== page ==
I have three children, all 5 and under. Let me tell you, it gets a little crazy sometimes.
Two of my little
"Why do you have to roll around in the dirt?"
"Why do you need 12 toy cars?"
"Why did you pee in the yard?"
Someone recommended I read So You Want to Raise a Boy? and while ordering it off Amazon.com I realized it was very, very old. Only used copies were available. Mine even has a ripped jacket (see?) and a lovely inscription from a grandma to her son and wife, who I assume also have a rambunctious boy or two of their own.
I cracked open the book recently and have already read up to age 4. It contains some good insight into the different stages a boy goes through as he ages, but one thing really stuck out to me. This book really dates itself.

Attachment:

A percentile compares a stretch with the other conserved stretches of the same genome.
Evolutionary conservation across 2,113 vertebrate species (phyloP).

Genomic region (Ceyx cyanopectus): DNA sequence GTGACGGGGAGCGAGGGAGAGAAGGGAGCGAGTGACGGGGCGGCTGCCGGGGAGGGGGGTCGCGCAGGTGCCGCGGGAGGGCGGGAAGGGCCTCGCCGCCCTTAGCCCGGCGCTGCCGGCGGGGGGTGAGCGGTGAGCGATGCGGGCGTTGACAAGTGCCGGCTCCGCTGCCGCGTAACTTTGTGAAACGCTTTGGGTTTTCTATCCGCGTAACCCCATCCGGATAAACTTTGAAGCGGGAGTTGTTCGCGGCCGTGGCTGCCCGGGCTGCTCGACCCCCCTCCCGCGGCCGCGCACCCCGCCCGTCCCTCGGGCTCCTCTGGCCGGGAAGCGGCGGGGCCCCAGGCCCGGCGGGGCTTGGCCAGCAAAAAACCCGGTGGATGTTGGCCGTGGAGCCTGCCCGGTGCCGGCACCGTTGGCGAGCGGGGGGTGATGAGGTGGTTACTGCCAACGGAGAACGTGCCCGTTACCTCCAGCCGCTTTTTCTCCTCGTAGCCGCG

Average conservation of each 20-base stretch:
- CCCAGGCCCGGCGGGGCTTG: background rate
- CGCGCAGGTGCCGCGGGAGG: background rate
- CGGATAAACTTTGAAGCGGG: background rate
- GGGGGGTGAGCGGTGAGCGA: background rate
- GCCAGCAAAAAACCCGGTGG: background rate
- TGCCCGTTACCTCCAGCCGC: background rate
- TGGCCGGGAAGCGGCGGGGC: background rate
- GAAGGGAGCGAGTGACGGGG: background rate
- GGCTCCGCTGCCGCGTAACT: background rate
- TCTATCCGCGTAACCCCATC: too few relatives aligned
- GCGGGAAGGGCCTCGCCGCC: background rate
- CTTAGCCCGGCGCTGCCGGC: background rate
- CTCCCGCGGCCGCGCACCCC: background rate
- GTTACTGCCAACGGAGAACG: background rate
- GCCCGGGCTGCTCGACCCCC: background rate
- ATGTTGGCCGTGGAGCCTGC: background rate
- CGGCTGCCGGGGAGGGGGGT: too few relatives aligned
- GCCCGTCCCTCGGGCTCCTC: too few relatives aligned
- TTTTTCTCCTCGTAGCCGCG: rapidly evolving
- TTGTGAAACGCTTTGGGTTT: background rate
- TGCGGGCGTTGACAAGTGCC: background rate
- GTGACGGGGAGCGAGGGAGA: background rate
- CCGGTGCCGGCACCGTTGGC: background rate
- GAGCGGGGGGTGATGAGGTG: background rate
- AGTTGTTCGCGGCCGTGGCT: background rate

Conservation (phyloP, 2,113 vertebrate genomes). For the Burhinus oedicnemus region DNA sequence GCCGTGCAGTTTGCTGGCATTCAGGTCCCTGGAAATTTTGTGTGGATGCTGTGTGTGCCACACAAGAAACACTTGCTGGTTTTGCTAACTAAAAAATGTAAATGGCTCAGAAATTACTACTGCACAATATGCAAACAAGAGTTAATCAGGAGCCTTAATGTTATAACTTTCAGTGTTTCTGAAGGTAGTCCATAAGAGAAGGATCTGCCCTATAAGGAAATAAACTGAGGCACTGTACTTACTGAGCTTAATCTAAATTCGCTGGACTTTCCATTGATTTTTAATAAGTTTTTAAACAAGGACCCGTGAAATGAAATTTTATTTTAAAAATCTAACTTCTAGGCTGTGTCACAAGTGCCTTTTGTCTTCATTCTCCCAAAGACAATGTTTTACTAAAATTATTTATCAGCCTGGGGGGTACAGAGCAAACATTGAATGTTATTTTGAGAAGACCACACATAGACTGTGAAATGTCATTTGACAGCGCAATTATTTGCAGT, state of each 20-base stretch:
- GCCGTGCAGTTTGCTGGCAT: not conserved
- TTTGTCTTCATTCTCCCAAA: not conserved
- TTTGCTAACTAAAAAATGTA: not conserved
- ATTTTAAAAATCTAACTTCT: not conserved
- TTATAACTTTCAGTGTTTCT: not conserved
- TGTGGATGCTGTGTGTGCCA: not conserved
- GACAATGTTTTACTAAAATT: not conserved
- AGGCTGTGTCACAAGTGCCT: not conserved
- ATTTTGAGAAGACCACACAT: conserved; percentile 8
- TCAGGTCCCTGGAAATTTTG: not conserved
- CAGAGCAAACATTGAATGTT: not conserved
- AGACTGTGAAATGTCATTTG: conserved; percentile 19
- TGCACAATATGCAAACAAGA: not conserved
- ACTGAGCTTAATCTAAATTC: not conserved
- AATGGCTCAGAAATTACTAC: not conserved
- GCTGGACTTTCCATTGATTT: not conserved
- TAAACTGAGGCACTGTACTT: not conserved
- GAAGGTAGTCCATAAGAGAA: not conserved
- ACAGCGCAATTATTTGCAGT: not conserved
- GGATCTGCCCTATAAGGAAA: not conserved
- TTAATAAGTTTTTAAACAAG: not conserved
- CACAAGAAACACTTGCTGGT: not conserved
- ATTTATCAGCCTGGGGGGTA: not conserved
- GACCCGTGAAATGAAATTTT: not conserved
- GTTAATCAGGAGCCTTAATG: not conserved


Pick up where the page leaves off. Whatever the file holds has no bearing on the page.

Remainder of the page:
What I mean is, the book uses specific words and explanations that are so different from the modern norm. Comments sprinkled here and there that seem to shout, "This was written in the 1950s!" In its defense, some things can't be helped, like explaining that the father waits anxiously in the waiting room while the baby is delivered, for that was a social norm of the time. And words like "orgy" and "fondle" didn't used to have negative connotations like they do today. But I still find myself giggling. Then I gasped at the explanation of spanking, which of course is less-than-politically-correct these days.
What can we learn from this? If you want to make your book timeless, watch what you write. Consider leaving out popular modern words or phrases that are just a fad, and if you can, keep out references like fleeting technology gadgets and the like. Because readers should be focusing on the story or the information in the text, not the time period in which it was written.